"Of special interest is the fact that, in comparison with most large warships of the period, her beam was relatively wide in proportion to her length. This characteristic ran counter to the prevalent desire for more speed, which called for the least beam possible in relation to length. However, Bismarck’s wide beam seemed to work to her overall advantage, because it lessened any tendency to roll in a seaway and, thus, increased her value as a gun platform."

Any comments on this?

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Re: Bismarck Class stability

Post by Tiornu » Mon Nov 22, 2004 6:09 pm

Stability and steadiness are two different things--not just different, but antithetical. A ship that is very stable will quickly recover from its roll, a relatively violent movement that can be too much for the fire-control equipment and personnel to compensate for.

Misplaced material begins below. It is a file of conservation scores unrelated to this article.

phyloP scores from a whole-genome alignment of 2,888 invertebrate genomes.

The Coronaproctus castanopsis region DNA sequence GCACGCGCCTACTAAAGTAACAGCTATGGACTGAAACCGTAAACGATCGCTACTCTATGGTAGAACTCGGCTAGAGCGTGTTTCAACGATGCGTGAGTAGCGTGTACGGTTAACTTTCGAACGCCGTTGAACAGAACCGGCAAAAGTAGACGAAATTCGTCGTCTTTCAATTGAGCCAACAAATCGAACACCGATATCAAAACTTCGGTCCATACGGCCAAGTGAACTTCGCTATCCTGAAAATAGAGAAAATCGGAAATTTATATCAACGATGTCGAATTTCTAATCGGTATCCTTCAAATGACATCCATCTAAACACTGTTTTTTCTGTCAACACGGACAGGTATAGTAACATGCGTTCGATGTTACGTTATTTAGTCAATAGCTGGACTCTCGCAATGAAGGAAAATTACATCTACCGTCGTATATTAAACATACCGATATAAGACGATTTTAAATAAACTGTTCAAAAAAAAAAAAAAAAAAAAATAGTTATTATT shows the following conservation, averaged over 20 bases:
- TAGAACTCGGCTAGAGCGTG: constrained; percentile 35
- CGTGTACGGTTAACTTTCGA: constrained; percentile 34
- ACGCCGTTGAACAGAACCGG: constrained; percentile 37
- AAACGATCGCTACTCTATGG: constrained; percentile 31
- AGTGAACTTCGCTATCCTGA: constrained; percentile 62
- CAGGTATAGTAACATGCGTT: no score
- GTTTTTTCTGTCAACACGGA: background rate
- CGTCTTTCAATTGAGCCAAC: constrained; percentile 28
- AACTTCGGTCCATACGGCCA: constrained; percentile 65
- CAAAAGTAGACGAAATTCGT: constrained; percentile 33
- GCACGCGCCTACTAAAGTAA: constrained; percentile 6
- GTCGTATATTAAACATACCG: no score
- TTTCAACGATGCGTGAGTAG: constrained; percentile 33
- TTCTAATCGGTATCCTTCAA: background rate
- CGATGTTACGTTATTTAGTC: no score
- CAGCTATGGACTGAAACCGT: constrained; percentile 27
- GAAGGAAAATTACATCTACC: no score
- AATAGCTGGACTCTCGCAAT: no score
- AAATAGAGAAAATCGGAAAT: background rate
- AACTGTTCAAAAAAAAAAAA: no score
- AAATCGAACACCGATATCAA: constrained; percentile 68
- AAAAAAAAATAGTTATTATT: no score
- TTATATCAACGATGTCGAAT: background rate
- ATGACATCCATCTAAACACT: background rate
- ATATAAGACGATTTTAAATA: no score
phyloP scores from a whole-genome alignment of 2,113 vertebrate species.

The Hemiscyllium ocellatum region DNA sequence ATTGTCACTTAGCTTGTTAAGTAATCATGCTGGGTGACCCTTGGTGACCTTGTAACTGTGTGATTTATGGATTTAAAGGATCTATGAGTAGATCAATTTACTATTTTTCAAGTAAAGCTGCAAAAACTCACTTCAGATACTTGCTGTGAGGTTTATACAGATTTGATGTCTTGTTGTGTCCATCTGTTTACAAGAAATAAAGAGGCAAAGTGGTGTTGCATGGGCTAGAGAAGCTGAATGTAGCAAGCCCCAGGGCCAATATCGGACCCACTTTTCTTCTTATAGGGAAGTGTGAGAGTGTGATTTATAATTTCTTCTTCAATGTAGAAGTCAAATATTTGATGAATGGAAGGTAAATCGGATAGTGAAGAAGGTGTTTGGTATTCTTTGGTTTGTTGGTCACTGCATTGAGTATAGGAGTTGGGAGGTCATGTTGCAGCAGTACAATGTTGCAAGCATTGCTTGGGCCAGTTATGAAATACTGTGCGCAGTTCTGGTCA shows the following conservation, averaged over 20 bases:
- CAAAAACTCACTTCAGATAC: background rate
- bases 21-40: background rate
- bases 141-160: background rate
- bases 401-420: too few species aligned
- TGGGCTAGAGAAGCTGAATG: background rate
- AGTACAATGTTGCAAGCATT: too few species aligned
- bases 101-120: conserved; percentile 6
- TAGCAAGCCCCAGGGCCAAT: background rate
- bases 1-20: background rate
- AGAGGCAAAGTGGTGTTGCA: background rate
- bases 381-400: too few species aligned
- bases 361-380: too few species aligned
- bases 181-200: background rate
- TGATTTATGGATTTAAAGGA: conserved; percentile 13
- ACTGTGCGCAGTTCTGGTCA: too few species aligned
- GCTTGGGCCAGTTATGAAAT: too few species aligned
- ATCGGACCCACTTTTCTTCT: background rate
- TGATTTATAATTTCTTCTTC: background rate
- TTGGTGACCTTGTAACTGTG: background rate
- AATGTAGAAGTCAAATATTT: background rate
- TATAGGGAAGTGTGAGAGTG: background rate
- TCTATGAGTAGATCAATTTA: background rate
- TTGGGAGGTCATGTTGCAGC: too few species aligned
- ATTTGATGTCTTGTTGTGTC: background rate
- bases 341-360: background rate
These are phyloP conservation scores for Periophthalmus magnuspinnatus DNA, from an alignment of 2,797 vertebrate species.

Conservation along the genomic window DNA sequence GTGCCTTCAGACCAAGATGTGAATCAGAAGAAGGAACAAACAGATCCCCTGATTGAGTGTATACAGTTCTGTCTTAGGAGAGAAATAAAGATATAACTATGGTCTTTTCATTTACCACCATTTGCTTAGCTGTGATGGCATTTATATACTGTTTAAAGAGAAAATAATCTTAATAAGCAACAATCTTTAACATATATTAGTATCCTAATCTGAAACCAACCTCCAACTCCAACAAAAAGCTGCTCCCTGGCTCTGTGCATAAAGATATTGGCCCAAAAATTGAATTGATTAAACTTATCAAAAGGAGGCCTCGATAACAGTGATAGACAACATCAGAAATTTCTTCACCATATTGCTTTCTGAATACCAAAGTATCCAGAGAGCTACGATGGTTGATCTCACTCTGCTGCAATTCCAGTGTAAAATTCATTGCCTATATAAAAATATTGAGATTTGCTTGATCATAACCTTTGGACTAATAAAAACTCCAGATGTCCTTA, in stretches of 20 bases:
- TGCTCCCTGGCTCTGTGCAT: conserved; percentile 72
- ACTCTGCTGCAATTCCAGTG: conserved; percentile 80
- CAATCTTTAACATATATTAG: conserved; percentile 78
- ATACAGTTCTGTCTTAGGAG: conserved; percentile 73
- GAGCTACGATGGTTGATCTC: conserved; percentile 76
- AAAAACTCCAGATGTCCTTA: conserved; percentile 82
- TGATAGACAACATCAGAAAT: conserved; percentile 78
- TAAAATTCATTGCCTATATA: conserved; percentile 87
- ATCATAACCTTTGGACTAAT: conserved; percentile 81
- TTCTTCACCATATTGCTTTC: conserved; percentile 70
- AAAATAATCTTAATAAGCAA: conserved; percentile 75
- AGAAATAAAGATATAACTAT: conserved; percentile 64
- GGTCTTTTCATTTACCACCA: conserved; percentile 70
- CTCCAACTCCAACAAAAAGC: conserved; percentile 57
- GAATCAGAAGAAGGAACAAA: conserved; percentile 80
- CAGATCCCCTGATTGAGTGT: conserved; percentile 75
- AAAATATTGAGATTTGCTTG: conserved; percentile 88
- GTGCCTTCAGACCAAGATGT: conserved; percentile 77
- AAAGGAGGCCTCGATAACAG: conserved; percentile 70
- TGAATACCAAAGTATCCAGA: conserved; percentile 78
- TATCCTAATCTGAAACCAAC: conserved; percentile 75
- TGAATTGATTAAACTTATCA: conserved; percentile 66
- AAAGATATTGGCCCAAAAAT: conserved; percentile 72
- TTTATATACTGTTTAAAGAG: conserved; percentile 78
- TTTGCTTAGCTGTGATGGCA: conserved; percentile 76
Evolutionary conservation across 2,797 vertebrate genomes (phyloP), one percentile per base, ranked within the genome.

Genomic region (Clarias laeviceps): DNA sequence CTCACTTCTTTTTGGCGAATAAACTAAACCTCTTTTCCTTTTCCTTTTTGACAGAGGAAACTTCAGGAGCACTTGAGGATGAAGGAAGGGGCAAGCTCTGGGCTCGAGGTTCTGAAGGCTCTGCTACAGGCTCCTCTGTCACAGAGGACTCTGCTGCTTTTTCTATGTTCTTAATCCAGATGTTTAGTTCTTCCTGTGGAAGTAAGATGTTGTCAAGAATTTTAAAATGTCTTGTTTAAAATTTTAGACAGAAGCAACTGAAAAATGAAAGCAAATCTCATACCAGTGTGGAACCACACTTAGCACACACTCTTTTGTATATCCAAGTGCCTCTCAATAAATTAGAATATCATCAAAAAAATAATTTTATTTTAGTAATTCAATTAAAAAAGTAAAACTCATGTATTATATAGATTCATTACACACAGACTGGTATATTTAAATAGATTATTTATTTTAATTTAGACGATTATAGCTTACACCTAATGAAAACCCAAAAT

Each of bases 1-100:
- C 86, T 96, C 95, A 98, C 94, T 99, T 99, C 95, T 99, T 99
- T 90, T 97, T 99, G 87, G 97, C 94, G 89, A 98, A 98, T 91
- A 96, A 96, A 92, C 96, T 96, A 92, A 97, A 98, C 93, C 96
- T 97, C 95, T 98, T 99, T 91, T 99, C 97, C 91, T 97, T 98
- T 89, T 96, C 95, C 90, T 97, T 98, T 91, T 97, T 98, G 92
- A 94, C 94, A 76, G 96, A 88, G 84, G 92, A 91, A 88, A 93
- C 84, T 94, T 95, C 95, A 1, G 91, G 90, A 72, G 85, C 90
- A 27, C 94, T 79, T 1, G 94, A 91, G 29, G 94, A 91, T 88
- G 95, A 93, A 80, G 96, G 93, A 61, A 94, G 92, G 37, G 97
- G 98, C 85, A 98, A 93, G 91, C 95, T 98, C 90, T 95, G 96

The Baron was not a naval architect, so his observation that a certain behavior might stem from a certain cause is not necessarily correct. What he knew was that Bismarck's seaworthiness was much better than, say, Scharnhorst's.
It is difficult to design a ship that is both steady and stable. There are some solutions like bilge keels (which Bismarck had) and roll tanks (which Bismarck did not have).

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Post by Javier L. » Mon Nov 22, 2004 9:48 pm

Thanks, I understand the point now, but I think that how this affected the Bismarck is debatable. In the Denmark Strait where the seas were high and Bismarck's short rolling period "supposedly" would be a disadvantage, the Hood was quickly straddled with the first salvos. You are right Müllenheim-Rechberg was not a naval architect, but since he was in command of a fire control station, he must have known if the ship's behavior at sea was not adequate or if it affected the personnel under his command operating the fire control equipment, and the Baron never complained about this. On the contrary, he praises the ship.